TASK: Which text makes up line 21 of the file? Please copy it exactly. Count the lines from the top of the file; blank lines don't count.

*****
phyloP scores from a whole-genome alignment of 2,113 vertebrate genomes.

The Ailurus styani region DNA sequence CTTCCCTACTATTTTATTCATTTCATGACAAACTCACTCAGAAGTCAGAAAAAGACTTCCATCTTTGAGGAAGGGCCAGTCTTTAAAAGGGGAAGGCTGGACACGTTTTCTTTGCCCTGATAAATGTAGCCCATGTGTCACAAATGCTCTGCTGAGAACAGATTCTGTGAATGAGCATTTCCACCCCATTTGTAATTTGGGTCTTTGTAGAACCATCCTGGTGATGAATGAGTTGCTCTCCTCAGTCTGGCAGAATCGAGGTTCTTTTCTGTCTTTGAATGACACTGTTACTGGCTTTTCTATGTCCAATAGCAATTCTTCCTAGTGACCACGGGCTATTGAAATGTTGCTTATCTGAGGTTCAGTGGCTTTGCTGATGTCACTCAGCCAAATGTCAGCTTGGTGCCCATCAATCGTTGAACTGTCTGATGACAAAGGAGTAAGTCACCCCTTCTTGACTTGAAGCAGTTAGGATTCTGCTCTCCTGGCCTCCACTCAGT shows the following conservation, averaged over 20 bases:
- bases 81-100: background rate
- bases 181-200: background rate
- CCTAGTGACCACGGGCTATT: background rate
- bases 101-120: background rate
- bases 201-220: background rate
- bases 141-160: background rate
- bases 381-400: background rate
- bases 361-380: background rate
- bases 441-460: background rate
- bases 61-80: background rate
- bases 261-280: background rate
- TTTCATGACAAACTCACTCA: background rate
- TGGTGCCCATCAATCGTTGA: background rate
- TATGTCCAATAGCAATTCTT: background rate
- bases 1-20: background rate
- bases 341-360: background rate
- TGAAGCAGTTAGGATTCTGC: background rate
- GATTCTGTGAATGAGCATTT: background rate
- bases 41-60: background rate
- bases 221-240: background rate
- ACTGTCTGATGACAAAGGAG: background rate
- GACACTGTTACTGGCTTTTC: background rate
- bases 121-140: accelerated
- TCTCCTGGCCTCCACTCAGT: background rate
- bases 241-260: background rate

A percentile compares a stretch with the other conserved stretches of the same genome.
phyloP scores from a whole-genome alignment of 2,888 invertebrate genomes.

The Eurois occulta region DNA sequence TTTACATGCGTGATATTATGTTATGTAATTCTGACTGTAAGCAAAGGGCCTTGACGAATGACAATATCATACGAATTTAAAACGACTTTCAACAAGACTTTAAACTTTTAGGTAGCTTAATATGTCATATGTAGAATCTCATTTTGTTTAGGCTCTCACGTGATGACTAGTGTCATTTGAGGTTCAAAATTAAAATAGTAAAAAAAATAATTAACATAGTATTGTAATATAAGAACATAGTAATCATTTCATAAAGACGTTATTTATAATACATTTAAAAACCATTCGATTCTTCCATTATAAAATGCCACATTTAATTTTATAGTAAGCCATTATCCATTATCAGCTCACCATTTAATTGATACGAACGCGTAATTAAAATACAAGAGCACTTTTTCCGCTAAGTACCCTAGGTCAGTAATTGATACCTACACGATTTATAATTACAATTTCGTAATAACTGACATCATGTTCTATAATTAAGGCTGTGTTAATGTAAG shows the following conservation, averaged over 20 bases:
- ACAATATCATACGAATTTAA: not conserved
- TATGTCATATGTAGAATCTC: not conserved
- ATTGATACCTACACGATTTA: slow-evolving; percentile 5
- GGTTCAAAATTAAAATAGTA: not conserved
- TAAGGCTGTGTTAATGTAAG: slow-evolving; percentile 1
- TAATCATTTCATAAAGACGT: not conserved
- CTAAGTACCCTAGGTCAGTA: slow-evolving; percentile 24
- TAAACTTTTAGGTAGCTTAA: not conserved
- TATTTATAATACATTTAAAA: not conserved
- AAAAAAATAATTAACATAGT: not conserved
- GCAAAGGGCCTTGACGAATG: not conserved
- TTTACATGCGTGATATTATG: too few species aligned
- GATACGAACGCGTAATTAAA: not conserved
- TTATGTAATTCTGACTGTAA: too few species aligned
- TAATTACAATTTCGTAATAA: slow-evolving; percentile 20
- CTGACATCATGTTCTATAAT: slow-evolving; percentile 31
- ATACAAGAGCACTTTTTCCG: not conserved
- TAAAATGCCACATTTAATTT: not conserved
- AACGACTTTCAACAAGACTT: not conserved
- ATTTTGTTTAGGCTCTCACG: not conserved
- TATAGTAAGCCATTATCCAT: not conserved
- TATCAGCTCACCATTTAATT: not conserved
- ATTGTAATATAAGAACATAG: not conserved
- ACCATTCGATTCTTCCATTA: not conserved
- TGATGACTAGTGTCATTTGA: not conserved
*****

- bases 41-60: background rate